OMAHA, Neb. -- Jared Oliva is the best athlete on the Arizona baseball team.

"He wins every strength-and-conditioning competition that we have," Wildcats coach Jay Johnson said.

"Watching him work out," said catcher Cesar Salazar, "is something else."

Yet despite his size, strength and speed, the 6-foot-3-inch, 188-pound Oliva always plays as if he has something to prove. In his mind, he's still the walk-on who came to the UA with no guarantee of making the team -- not the Wildcats' RBI leader in the College World Series.

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On the sport's biggest stage, Oliva is showing glimpses of the potential that Johnson believes could make him "one of the best players in college baseball" someday. Oliva has four RBIs -- including two via home run in Wednesday's 3-0 victory over UC Santa Barbara -- in a tournament in which runs have been extremely difficult to come by.

"This is a guy that really wants to be successful," said Johnson, whose team hopes to keep its season alive against Oklahoma State in Omaha on Friday afternoon. "In baseball, sometimes that can be a bad thing in terms of putting a little too much pressure on yourself."

That's the biggest challenge Oliva faces now. The redshirt sophomore is ensconced as Arizona's starting center fielder. But he's so intense that he sometimes squeezes the bat too tightly with his vise-like hands.

"Jared really needs to relax," said his father, David Oliva, a former center fielder who reached the Double-A level in the Boston Red Sox organization. "Even people that don't really know him but see him, they say, 'Man, he looks tight.' "

Jared Oliva is fully aware of the problem -- "Breathe. Relax. It's as simple as that," he said -- and he's working on correcting it. It's the way he approaches every test.

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 Jared was born with baseball genes; David's older brother, Steve, also played in the minors. The youngest of David and Beth Oliva's three boys also had a love for the game. "Jared was the type of kid who slept in his uniform before the game the next day," David Oliva said.

But Jared encountered bumps along the way. He broke his wrist as a freshman at Valencia High School in Valencia, California. He barely played as a sophomore and junior. He started for about half his senior season. He had no scholarship offers.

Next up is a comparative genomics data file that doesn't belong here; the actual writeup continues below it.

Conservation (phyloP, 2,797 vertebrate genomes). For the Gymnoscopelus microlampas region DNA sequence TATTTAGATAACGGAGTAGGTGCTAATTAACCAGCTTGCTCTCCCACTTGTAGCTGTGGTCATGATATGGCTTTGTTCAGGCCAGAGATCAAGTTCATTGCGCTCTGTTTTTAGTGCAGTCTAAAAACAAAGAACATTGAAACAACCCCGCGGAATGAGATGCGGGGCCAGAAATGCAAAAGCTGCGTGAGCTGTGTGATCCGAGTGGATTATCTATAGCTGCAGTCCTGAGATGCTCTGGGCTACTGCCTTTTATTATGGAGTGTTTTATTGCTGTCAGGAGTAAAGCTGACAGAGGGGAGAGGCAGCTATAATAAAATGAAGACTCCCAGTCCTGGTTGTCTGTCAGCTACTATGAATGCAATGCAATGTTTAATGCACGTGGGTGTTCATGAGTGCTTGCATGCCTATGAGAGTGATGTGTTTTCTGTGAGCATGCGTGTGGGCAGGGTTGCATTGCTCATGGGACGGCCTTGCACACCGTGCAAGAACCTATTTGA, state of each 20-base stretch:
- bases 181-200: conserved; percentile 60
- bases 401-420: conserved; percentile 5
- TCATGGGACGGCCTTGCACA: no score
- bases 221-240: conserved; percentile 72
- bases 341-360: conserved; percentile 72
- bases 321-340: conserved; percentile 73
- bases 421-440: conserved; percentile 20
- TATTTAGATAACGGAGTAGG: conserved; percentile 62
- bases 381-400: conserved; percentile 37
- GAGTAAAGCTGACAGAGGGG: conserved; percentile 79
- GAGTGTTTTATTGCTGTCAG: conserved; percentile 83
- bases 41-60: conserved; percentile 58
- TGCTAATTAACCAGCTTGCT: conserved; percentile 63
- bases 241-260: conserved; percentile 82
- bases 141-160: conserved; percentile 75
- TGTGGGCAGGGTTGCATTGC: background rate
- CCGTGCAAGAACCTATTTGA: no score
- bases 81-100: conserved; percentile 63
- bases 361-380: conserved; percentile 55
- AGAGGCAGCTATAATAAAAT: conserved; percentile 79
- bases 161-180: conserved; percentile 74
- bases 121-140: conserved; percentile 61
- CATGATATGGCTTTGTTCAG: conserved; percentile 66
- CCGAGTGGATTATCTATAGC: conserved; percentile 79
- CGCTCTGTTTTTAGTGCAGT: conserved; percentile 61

However, then-Arizona assistant Shaun Cole saw something in Oliva at a camp. Cole invited Oliva to the UA as a walk-on. He'd be a preferred walk-on, but he still had to try out to make the team. Even his father wasn't sure it was the best move.

"I was very skeptical," David Oliva said. "I wanted to be realistic about his ability as it stood at the time. But Jared is very focused and goal-oriented. And he worked very hard."

Arizona offered no assurances. Jared was undeterred. But he knew he had to get better, and fast.

He came to the UA early, the summer before his freshman year, and began working with strength coach Jim Krumpos.

"I got my butt kicked, let's just say that," said Oliva, who weighed only 165 pounds at the time.

"(But) I felt like I needed every advantage I could get. Coming in, I was already a step ahead in the weight room. I knew that would help me on the field."

It did. So did Oliva's mindset. He was determined to beat out players whose resumes were much more extensive.

"I was confident in my ability, that I could make it at the D-I level," Oliva said. "So I decided to roll with it. Took a chance. And here we are today."

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Oliva made the team and redshirted as a freshman in 2014. The former high school backup became a semi-regular last year, starting 38 games and batting .272. He began this season as the starting center fielder but slumped in late April and temporarily lost his job.

Johnson reinserted Oliva into the lineup in late May, primarily because of his stellar defense. He entered the College World Series batting .236.

But some advice from senior right fielder Zach Gibbons on the eve of the tournament put Oliva's mind at ease. Gibbons, Oliva, Salazar and left fielder Alfonso Rivas III had dinner together during the Wildcats' brief return to Tucson. They talked hitting. Gibbons, the UA's leading batter, showed Oliva some notes a former hitting coach had sent him. Gibbons' main message, as related by Salazar: "Swing the bat. You have a good swing. Just trust yourself."

"Something clicked," Oliva said, several days and RBIs later.

The first two came Saturday against Miami. Oliva, a right-handed batter, stroked a 1-2 pitch down the right-field line for a single to give Arizona a 3-0 lead in what became a 5-1 victory. The other two came on a homer that Oliva crushed to left field in the third inning against UCSB.

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Oliva is still batting just .239, but he has a five-game hitting streak. He also has seven triples this season, second most on the team and an illustration of what he's capable of producing.

Oliva has power. He has run the 60-yard dash in 6.38 seconds, better than the MLB average of about 6.9 (which Oliva ran as a scrawny freshman). He simply needs reps after barely playing in high school.

"He's always had the tools," Johnson said. "It takes time to get good. Development happens at different times, and I'm really glad some of his development is starting to happen right now."

Oliva hoped to continue that development in the Cape Cod League this summer, but his team recently dropped him, his father said. They are scrambling for a place for Oliva to play once the UA's season ends.

"It's not right," David Oliva said. "But he'll persevere."

He always does.

This article was written by Michael Lev from The Arizona Daily Star, Tucson and was legally licensed through the NewsCred publisher network.